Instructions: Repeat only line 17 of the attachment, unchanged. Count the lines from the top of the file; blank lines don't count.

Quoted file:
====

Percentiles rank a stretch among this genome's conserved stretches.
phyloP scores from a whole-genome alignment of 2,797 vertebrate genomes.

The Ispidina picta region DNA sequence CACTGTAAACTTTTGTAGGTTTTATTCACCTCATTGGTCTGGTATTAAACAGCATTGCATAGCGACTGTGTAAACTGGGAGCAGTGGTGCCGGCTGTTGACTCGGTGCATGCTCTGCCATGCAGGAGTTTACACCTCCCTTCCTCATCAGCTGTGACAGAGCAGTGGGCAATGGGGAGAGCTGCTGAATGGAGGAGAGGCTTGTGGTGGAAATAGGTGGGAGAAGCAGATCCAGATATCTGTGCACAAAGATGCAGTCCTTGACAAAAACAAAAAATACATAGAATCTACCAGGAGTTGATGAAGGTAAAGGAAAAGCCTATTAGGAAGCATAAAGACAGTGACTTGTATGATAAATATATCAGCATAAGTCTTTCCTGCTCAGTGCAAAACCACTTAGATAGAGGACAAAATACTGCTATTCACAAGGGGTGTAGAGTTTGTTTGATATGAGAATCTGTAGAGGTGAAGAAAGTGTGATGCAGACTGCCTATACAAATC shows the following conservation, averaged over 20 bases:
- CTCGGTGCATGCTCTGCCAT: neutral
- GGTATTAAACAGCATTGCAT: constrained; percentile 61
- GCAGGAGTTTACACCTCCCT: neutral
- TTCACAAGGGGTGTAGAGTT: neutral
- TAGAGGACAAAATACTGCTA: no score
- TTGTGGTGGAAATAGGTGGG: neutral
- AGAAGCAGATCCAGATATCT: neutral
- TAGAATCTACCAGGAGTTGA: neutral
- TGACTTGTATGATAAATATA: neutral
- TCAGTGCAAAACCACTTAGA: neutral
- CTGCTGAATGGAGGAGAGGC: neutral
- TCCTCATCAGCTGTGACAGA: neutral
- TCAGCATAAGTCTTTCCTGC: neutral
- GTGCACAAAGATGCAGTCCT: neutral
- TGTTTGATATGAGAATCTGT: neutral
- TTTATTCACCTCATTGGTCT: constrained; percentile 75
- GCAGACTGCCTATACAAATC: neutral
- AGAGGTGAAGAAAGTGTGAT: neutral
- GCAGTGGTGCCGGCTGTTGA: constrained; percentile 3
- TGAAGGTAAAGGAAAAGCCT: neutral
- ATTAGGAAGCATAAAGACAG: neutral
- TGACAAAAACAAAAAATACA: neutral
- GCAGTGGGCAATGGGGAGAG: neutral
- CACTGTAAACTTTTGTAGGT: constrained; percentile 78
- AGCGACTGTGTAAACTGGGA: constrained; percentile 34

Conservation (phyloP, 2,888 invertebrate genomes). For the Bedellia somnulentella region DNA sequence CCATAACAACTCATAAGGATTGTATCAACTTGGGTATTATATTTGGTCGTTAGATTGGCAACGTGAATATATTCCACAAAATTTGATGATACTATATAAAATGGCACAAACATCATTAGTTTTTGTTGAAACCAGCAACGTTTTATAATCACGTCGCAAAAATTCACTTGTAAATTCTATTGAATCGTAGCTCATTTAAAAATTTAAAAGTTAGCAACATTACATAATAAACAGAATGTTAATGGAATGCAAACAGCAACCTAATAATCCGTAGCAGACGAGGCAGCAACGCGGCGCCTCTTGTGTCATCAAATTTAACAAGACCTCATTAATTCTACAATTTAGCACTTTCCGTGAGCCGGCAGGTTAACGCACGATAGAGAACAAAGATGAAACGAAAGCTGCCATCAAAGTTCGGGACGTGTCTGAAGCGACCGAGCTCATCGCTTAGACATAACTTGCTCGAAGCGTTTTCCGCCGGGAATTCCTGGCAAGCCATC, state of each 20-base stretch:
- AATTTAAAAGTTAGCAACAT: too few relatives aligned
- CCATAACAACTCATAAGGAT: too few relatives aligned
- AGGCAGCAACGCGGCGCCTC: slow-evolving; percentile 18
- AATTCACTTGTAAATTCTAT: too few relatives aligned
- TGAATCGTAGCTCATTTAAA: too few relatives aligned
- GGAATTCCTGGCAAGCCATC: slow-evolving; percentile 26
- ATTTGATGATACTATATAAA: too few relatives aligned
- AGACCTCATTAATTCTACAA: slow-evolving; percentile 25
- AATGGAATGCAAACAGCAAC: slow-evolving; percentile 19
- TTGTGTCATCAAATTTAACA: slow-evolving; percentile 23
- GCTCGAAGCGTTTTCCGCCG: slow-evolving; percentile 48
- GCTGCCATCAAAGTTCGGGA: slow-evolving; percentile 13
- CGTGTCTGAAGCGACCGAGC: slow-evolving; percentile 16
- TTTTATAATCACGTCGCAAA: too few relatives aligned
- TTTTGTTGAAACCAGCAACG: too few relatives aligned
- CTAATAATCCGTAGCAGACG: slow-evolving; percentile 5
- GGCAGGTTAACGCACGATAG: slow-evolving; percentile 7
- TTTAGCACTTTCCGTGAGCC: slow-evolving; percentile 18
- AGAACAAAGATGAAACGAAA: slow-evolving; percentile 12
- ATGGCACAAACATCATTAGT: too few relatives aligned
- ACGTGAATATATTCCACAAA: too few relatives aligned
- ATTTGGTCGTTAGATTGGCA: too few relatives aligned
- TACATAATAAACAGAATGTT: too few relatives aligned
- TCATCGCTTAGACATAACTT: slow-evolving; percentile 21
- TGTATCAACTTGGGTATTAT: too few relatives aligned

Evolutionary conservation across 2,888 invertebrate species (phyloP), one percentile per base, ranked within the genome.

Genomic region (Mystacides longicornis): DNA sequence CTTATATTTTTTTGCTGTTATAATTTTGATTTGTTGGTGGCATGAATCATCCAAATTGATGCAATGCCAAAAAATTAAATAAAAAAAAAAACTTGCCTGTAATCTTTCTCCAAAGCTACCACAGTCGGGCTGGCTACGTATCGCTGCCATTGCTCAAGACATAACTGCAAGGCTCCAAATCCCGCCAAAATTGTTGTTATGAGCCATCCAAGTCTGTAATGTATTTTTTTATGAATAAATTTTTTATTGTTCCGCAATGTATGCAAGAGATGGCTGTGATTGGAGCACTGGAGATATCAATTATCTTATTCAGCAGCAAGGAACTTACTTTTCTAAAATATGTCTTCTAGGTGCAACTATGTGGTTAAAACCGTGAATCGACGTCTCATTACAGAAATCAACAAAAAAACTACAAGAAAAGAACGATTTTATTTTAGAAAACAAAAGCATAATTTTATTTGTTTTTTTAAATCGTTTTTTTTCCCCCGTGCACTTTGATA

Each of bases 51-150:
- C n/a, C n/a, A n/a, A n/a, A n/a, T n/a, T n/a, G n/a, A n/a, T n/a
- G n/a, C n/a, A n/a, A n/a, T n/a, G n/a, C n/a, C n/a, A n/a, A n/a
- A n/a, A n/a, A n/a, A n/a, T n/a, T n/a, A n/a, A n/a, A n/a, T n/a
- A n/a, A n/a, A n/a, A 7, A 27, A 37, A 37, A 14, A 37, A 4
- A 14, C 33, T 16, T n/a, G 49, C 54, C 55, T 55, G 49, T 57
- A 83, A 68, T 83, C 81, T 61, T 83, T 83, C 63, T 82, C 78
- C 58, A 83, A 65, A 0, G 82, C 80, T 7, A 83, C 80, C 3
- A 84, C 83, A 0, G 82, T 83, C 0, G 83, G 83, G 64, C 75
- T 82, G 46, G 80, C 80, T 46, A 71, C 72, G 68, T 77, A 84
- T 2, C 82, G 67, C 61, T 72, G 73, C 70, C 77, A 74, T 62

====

- GTGCACAAAGATGCAGTCCT: neutral